On "my" side, rooms seemed smaller. Many of my neighbors were young men employed by construction or gas/oil drilling companies (hence the mud). Besides them, there were couples who arrived without bags and departed hours later. I noticed the differential treatment of us all on my second night, when I walked to the opposite side of the hotel to find a vending machine. The floors were noticeably cleaner and the hallway had fewer scuff marks. There were no crumpled McDonalds wrappers  or empty pizza boxes laying outside anyone's door. Several days later, I occupied myself while brushing my teeth by reading the faded notices pasted to my wall. I discovered that my room had once been priced at $110 per night, more than double what I was paying. 

As the days passed, I also realized that the housekeepers were neglecting me. Although they emptied the trash, supplied fresh towels, and made the bed, they never vacuumed the carpet. Dust accumulated on my bedstead and cup-rings patterned my nightstand. I wetted a facecloth and wiped things myself. Friday and Saturday nights were reminiscent of my first weeks at GWU's freshman dorm. Some residents propped their doors open, while others cranked up music or sports on their TVs. There were inexplicable bursts of stomping overhead and someone else's cannabis wafted in the air. Never very sociable, I curled up with books and Sudoku. I rolled my eyes and covered my head with my pillow when I heard the telltale moaning and rustling of sheets on the other side of my bedroom wall. 

The segregation was especially obvious on weekends. The two hallways, each leading to different sides of the hotel, met at the continental breakfast area. Comparisons between the people coming from my hallway versus theirs were stark. From my side were the girls wearing last night's clothes, furtively snatching juices. The bleary-eyed single mother with a squalling baby. The doddering elder with long, greasy hair who talked too much. The only people from my block that you *didn't* see were the construction workers and frackers. On early Saturday mornings, they were staying with family and friends, sleeping in, and/or hung over. From the opposite hallway streamed middle-class families who were just passing through. This morning as I waited for my bagel to brown, I choked on the overpowering perfume of a woman with an expensive purse slung on her shoulder. Though she was wearing jeans, designer sunglasses crowned her head. She was wearing a cashmere sweater and smart leather boots, too. At another table, an enthusiastic middle-aged couple had various pamphlets spread in front of them. Their sullen teenagers chomped on Frosted Flakes and waffles. Although the kids' ears were blocked by pounding music from their iPods, they groaned audibly when their parents decided everyone would visit the McKinley Presidential Library. 

Over the past 2 weeks, it has been amusing to think of myself as a less-desirable guest. When I described the place to my husband, he suggested that I demand a better room. But I stuck with 135 in part for sociological curiosity, and in part for the funny stories that might unfold. As a college faculty member, I have the privilege of observing, laughing, and then casting aside this experience whenever I want to. I can afford to stay in a Hampton Inn or even a Hyatt (briefly!) if I choose. All this said, though, I am glad it's my last night here. Nothing makes you feel lonelier than the constant chill of an overlong winter, away from your spouse and cat, eating nothing but shelf-stable food, in a hotel whose staff make negative assumptions about you.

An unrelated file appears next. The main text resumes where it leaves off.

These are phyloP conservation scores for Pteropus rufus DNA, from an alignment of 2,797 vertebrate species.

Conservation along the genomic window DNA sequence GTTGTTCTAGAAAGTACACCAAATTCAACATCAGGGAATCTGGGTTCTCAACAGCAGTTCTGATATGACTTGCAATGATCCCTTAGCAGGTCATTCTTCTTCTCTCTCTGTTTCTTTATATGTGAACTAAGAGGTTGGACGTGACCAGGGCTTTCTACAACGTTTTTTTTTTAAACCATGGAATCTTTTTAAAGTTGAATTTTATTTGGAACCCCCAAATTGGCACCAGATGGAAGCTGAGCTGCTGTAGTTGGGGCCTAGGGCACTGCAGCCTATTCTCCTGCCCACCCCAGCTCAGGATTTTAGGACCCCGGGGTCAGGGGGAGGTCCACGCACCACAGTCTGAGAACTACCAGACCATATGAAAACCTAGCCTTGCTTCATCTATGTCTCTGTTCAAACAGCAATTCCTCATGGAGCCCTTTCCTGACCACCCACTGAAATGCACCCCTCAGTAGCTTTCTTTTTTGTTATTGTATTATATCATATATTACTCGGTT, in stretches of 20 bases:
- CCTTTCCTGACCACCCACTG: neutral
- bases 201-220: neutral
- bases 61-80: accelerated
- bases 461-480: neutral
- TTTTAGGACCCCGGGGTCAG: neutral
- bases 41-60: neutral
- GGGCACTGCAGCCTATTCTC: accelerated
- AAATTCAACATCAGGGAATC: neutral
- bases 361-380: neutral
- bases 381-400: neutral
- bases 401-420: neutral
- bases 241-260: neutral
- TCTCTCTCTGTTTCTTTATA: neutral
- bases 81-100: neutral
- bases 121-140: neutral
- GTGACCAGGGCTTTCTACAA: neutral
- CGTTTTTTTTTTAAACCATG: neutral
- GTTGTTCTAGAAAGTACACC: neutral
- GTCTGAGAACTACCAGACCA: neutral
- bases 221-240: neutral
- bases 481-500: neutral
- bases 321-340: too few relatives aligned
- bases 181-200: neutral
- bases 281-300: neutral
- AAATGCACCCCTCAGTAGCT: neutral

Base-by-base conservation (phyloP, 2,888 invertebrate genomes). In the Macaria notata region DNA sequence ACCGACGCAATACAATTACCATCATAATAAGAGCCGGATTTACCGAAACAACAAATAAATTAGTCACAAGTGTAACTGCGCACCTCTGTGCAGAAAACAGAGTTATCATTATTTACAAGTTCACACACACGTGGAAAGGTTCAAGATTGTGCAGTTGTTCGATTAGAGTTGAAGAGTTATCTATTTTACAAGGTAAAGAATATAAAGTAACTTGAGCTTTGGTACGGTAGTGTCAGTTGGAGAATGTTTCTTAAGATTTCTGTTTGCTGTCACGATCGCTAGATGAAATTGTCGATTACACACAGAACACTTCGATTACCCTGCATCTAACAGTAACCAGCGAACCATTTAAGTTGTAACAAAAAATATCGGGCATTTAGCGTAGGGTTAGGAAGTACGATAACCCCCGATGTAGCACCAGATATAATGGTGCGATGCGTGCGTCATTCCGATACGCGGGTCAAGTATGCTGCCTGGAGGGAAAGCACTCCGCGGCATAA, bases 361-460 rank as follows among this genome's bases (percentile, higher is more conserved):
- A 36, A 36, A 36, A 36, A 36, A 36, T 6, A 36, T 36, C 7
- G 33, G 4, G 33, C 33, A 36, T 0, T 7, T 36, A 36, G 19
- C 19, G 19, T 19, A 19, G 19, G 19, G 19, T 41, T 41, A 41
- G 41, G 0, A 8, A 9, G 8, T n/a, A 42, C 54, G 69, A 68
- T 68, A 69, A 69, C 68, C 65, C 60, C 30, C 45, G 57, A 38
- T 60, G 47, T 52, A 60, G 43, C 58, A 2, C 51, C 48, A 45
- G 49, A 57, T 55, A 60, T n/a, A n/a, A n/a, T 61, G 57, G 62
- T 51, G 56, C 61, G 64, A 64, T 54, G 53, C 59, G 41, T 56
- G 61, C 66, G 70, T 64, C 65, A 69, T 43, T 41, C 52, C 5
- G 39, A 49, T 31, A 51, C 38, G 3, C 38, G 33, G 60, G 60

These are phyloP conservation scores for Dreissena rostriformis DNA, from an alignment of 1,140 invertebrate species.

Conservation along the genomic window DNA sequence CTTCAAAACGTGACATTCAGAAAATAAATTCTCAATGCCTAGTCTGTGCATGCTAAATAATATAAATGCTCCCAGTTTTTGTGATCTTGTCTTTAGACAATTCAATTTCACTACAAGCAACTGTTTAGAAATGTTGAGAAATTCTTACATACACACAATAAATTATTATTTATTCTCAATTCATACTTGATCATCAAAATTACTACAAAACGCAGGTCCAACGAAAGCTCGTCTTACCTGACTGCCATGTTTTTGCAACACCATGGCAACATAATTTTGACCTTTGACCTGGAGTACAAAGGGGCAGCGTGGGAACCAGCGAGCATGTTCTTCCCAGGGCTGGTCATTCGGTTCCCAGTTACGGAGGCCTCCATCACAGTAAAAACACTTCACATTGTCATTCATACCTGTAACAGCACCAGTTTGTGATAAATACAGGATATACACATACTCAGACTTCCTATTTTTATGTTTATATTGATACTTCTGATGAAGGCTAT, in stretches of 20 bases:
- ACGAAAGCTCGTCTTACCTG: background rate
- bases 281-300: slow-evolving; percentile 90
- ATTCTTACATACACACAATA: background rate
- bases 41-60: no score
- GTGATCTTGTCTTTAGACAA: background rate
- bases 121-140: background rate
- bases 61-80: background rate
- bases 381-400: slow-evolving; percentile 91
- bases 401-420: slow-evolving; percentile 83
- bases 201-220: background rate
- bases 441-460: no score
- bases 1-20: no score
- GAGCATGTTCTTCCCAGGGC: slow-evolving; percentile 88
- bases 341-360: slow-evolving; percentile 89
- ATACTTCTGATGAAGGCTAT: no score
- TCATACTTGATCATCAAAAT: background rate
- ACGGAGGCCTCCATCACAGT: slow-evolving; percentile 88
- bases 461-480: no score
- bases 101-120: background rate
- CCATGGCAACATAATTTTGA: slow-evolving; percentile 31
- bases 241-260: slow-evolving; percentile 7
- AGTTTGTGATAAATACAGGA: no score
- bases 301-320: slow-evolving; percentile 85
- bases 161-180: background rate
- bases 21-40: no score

Yet I feel sorrier for the single mom who just needed a night's rest, the elderly man who just wanted conversation, and the frack boy who just wanted a filling dinner and a good lay. To me, how hotels apparently treat these customers is a microcosm of how American society often cordons off the poor, the dirty, and the rambunctious from those who are not. The twain shall never meet, and I suppose the middle-class illusion that social differences are not real remains intact. 

Tuesday, March 11, 2014

The librarian as poet: Alice M. Sterling of New Castle

In more than 8 months of research, I have not uncovered many personal diaries or letters that reveal the "off-desk" lives of Pennsylvania librarians. Whether their entire beings revolved around their labors, or whether the documentary record is simply lacking, I cannot say. Unfortunately, this is true of Alice Myra Sterling, head of the New Castle Public Library from 1915 to 1957. Her November 2, 1970 obituary in the New Castle News informs us that she was born in 1879 in Lawrence County, PA, attended Grove City College, earned a library science degree, and was a member of various community organizations. In her later years, she was heavily involved in the Northminster Presbyterian Church. In addition to organizing its library, she was the first female to be ordained as an elder there. Yet this death notice tells us little about what these various achievements meant to her.

Alice Sterling's collection of poetry, available at the New Castle Public Library
With this in mind, I was delighted to find a small volume of Sterling's poetry when I performed a shelf-read of NCPL's local history collection. I had known that she had founded a Poetry Club in New Castle, but I wasn't sure she had written anything herself. Apparently, most of the world was in the dark, too. According to the book's preface, Sterling had lived with Caroline G. Black for the last 34 years of her life (i.e., from the mid-1930s through 1970). After Sterling's death, Black gathered the poems, and enlisted the aid of Allurah Leslie, an officer of the local Poetry Club, to categorize them as they appear in publication. I did not find any articles in the New Castle News announcing its release, so I presume the preface is correct in saying the collection was published posthumously in September 1971.